Secure Browsing

Secure BrowsingEveryone and his dog wants to keep track of your browsing habits these days, from advertisers to government snoopers and their methods are getting more and more sophisticated.

Most people are now aware of cookies and how to clear your browsing history and most browsers now support a private or incognito browsing mode which you can use.

Modern browsers also include a Do Not Track option. This instructs websites to disable tracking and cross-site tracking when you visit them and you can find out how to turn on Do Not Track requests here. However not all third parties respect these Do Not Track requests.

There are also now a range of browser add-on extensions you can use to make your browsing more secure and private. We list the best ones below:-

Browser Add-ons

Browser add-ons that protect your privacy either prevent third parties from tracking your movements or block ads and scripts.

AdBlock Plus (Firefox/Chrome) is a must have as it blocks banner ads, pop-up ads, rollover ads, and much more. It disables third-party tracking cookies and scripts and even stops you from visiting known malware-hosting domains. It’s very easy to use with easy to configure options for beginners and even more for expert users.

AdNauseam (Firefox ) works in conjunction with AdBlock Plus and will automatically click away at all blocked ads obfuscating the data the ad networks collect. So you’ve not only blocked the ads but sent the ad networks a whole load of bad data.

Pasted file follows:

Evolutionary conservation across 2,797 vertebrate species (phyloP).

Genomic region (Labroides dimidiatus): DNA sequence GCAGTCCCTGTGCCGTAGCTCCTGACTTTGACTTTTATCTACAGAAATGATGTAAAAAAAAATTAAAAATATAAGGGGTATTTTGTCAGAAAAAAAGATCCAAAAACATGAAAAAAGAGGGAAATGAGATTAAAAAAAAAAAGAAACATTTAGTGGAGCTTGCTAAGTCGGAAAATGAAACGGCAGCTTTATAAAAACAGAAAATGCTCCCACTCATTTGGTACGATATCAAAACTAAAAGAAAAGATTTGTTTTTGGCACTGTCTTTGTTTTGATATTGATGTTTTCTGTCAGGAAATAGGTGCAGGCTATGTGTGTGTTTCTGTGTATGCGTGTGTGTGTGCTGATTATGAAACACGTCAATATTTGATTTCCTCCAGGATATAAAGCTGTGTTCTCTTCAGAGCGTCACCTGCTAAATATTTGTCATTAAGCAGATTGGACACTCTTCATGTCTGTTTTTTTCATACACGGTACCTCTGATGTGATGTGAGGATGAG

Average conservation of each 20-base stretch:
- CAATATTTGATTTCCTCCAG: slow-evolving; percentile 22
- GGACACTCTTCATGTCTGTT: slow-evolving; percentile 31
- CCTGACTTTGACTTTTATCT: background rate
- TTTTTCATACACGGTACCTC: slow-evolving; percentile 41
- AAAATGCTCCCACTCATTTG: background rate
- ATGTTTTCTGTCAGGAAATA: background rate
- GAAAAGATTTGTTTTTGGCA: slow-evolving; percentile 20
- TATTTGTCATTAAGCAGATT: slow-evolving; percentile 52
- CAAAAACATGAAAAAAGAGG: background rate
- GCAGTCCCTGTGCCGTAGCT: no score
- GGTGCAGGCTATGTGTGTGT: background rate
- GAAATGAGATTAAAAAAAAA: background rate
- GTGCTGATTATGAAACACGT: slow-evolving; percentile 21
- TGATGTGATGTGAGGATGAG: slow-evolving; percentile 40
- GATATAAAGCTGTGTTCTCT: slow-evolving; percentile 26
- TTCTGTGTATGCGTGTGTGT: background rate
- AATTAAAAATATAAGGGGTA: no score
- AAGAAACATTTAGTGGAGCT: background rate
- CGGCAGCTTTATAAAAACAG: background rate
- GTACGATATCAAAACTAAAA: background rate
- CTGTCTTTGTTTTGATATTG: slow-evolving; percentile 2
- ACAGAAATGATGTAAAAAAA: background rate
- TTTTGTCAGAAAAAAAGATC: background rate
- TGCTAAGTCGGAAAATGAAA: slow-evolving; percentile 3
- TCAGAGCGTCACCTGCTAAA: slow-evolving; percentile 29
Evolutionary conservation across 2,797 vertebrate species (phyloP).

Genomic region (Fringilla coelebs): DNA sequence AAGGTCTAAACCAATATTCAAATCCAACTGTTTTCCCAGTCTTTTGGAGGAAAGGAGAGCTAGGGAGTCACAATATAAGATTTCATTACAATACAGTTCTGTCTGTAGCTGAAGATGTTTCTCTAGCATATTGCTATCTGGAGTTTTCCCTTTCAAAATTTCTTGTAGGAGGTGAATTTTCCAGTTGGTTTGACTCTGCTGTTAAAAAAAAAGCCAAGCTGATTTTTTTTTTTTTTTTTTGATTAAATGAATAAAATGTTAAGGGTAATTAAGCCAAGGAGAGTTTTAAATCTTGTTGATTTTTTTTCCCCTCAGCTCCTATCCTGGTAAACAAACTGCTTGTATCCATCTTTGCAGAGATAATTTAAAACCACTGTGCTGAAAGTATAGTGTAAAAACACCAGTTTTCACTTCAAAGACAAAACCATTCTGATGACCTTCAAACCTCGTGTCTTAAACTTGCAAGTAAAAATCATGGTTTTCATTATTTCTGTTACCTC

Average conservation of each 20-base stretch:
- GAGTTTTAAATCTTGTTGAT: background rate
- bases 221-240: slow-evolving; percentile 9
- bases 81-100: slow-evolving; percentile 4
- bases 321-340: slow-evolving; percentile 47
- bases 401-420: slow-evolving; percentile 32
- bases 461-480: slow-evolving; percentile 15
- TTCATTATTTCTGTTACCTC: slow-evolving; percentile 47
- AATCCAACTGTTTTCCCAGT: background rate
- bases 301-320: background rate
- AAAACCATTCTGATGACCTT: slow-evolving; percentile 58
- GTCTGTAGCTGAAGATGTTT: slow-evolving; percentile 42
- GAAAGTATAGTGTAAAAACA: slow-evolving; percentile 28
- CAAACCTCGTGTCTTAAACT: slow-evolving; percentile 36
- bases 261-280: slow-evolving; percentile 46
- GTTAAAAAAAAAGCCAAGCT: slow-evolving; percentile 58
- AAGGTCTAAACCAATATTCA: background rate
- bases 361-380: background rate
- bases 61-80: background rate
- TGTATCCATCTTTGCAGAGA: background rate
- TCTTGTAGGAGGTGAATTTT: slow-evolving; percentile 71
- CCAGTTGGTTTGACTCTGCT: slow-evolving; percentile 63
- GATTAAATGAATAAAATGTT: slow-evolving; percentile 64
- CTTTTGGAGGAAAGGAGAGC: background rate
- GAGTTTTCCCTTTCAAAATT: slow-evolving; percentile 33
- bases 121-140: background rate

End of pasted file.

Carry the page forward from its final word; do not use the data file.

NoScript (Firefox) and ScriptSafe (Chrome, formerly ScriptNo) disable all scripts from running on pages without you specifically adding them to an allow list. This includes Java, JavaScript, Flash, and others. This is a very powerful tool and not for for beginners as it can break an awful lot of sites. Check out our Top 5 tips for using Noscript before using this add-on.

Disconnect (Firefox/Chrome/IE/Safari) blocks third party tracking cookies and gives you control over all site scripts and elements from a simple-to-use toolbar menu. It also protects you from tracking by social networks like Facebook, Google, and Twitter, which use your browsing even off-site to collect data about you. Its secure Wi-Fi and bandwidth optimization features area bonus.

Do Not Track Me (Firefox/Chrome/IE/Safari) shows you which tracking cookies and scripts have loaded on a site, and gives you the option to disable them entirely. It also leaves plug-ins and scripts enabled until you specifically turn them off. Disconnect is much more powerful and feature rich, Do Not Track Me might appeal to people who want to leave everything on and disable items selectively.

Ghostery (Firefox/Chrome/Safari/IE) blocks tracking cookies and scripts from running by default. It’ll also show you what it’s blocked, so you can see whether the items it’s blocked are harmless or intrusive. But it hasn’t been updated in a while and Disconnect’s features have surpassed it.